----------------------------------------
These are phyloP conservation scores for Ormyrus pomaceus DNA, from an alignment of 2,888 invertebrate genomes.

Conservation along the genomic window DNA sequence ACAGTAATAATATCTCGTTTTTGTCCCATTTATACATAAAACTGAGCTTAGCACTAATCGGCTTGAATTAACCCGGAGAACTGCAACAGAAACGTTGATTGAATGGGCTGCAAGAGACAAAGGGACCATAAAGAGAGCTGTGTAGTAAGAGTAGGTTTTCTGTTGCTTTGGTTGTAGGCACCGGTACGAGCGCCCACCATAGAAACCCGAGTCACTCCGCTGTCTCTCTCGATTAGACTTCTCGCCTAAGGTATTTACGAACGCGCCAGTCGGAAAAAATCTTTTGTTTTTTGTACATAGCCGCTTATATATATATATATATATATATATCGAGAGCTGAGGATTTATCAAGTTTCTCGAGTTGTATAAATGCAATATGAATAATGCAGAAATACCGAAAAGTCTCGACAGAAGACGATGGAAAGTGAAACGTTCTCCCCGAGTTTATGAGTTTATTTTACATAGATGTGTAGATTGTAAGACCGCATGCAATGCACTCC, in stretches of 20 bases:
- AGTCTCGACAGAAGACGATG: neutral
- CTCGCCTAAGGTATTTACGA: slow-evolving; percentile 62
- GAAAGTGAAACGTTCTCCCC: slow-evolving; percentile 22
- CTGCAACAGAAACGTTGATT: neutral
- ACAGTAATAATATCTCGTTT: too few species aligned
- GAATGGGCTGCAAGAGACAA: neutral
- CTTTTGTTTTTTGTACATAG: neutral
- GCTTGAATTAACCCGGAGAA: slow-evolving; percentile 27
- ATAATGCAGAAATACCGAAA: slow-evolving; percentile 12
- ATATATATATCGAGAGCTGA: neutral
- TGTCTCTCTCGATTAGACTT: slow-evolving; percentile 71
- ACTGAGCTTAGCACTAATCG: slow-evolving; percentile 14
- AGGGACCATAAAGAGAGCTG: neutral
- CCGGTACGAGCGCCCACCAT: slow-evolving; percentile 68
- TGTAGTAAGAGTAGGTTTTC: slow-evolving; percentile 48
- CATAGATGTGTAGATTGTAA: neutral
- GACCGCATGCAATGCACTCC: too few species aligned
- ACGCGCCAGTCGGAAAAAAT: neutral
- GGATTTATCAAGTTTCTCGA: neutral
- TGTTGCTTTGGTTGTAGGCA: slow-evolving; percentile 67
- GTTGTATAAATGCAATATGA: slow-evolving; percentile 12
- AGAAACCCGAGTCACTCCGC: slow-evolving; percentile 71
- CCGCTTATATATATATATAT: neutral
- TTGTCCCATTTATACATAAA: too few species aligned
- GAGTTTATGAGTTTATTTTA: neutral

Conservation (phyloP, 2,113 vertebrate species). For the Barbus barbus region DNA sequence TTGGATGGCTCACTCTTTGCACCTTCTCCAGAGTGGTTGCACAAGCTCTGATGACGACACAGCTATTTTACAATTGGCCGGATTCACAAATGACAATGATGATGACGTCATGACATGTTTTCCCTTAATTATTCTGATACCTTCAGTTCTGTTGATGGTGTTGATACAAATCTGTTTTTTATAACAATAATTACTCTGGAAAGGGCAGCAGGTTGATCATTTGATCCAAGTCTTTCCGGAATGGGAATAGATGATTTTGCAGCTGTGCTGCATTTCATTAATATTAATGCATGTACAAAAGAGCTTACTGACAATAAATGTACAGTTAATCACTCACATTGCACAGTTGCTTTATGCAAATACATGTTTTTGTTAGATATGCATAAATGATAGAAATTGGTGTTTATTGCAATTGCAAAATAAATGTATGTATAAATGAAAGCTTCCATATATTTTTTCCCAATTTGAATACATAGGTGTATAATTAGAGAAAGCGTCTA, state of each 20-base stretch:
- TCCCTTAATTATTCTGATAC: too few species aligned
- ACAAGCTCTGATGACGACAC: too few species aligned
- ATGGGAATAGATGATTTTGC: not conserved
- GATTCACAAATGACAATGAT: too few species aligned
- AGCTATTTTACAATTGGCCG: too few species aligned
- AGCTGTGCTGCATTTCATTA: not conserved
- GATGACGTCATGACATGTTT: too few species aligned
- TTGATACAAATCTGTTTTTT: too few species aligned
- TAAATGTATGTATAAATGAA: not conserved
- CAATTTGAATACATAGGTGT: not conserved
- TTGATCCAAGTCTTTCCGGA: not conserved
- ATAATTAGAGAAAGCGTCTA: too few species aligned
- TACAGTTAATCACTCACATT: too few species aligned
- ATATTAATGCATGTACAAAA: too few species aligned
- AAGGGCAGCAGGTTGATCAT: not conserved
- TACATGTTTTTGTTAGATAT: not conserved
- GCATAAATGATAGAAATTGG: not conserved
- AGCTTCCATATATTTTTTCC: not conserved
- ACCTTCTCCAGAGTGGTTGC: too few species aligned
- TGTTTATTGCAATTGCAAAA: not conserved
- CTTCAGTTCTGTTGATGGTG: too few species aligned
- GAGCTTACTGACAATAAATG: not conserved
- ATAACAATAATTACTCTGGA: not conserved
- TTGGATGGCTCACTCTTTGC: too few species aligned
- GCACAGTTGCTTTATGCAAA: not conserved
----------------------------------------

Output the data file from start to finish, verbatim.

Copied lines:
These are phyloP conservation scores for Ormyrus pomaceus DNA, from an alignment of 2,888 invertebrate genomes.

Conservation along the genomic window DNA sequence ACAGTAATAATATCTCGTTTTTGTCCCATTTATACATAAAACTGAGCTTAGCACTAATCGGCTTGAATTAACCCGGAGAACTGCAACAGAAACGTTGATTGAATGGGCTGCAAGAGACAAAGGGACCATAAAGAGAGCTGTGTAGTAAGAGTAGGTTTTCTGTTGCTTTGGTTGTAGGCACCGGTACGAGCGCCCACCATAGAAACCCGAGTCACTCCGCTGTCTCTCTCGATTAGACTTCTCGCCTAAGGTATTTACGAACGCGCCAGTCGGAAAAAATCTTTTGTTTTTTGTACATAGCCGCTTATATATATATATATATATATATATCGAGAGCTGAGGATTTATCAAGTTTCTCGAGTTGTATAAATGCAATATGAATAATGCAGAAATACCGAAAAGTCTCGACAGAAGACGATGGAAAGTGAAACGTTCTCCCCGAGTTTATGAGTTTATTTTACATAGATGTGTAGATTGTAAGACCGCATGCAATGCACTCC, in stretches of 20 bases:
- AGTCTCGACAGAAGACGATG: neutral
- CTCGCCTAAGGTATTTACGA: slow-evolving; percentile 62
- GAAAGTGAAACGTTCTCCCC: slow-evolving; percentile 22
- CTGCAACAGAAACGTTGATT: neutral
- ACAGTAATAATATCTCGTTT: too few species aligned
- GAATGGGCTGCAAGAGACAA: neutral
- CTTTTGTTTTTTGTACATAG: neutral
- GCTTGAATTAACCCGGAGAA: slow-evolving; percentile 27
- ATAATGCAGAAATACCGAAA: slow-evolving; percentile 12
- ATATATATATCGAGAGCTGA: neutral
- TGTCTCTCTCGATTAGACTT: slow-evolving; percentile 71
- ACTGAGCTTAGCACTAATCG: slow-evolving; percentile 14
- AGGGACCATAAAGAGAGCTG: neutral
- CCGGTACGAGCGCCCACCAT: slow-evolving; percentile 68
- TGTAGTAAGAGTAGGTTTTC: slow-evolving; percentile 48
- CATAGATGTGTAGATTGTAA: neutral
- GACCGCATGCAATGCACTCC: too few species aligned
- ACGCGCCAGTCGGAAAAAAT: neutral
- GGATTTATCAAGTTTCTCGA: neutral
- TGTTGCTTTGGTTGTAGGCA: slow-evolving; percentile 67
- GTTGTATAAATGCAATATGA: slow-evolving; percentile 12
- AGAAACCCGAGTCACTCCGC: slow-evolving; percentile 71
- CCGCTTATATATATATATAT: neutral
- TTGTCCCATTTATACATAAA: too few species aligned
- GAGTTTATGAGTTTATTTTA: neutral

Conservation (phyloP, 2,113 vertebrate species). For the Barbus barbus region DNA sequence TTGGATGGCTCACTCTTTGCACCTTCTCCAGAGTGGTTGCACAAGCTCTGATGACGACACAGCTATTTTACAATTGGCCGGATTCACAAATGACAATGATGATGACGTCATGACATGTTTTCCCTTAATTATTCTGATACCTTCAGTTCTGTTGATGGTGTTGATACAAATCTGTTTTTTATAACAATAATTACTCTGGAAAGGGCAGCAGGTTGATCATTTGATCCAAGTCTTTCCGGAATGGGAATAGATGATTTTGCAGCTGTGCTGCATTTCATTAATATTAATGCATGTACAAAAGAGCTTACTGACAATAAATGTACAGTTAATCACTCACATTGCACAGTTGCTTTATGCAAATACATGTTTTTGTTAGATATGCATAAATGATAGAAATTGGTGTTTATTGCAATTGCAAAATAAATGTATGTATAAATGAAAGCTTCCATATATTTTTTCCCAATTTGAATACATAGGTGTATAATTAGAGAAAGCGTCTA, state of each 20-base stretch:
- TCCCTTAATTATTCTGATAC: too few species aligned
- ACAAGCTCTGATGACGACAC: too few species aligned
- ATGGGAATAGATGATTTTGC: not conserved
- GATTCACAAATGACAATGAT: too few species aligned
- AGCTATTTTACAATTGGCCG: too few species aligned
- AGCTGTGCTGCATTTCATTA: not conserved
- GATGACGTCATGACATGTTT: too few species aligned
- TTGATACAAATCTGTTTTTT: too few species aligned
- TAAATGTATGTATAAATGAA: not conserved
- CAATTTGAATACATAGGTGT: not conserved
- TTGATCCAAGTCTTTCCGGA: not conserved
- ATAATTAGAGAAAGCGTCTA: too few species aligned
- TACAGTTAATCACTCACATT: too few species aligned
- ATATTAATGCATGTACAAAA: too few species aligned
- AAGGGCAGCAGGTTGATCAT: not conserved
- TACATGTTTTTGTTAGATAT: not conserved
- GCATAAATGATAGAAATTGG: not conserved
- AGCTTCCATATATTTTTTCC: not conserved
- ACCTTCTCCAGAGTGGTTGC: too few species aligned
- TGTTTATTGCAATTGCAAAA: not conserved
- CTTCAGTTCTGTTGATGGTG: too few species aligned
- GAGCTTACTGACAATAAATG: not conserved
- ATAACAATAATTACTCTGGA: not conserved
- TTGGATGGCTCACTCTTTGC: too few species aligned
- GCACAGTTGCTTTATGCAAA: not conserved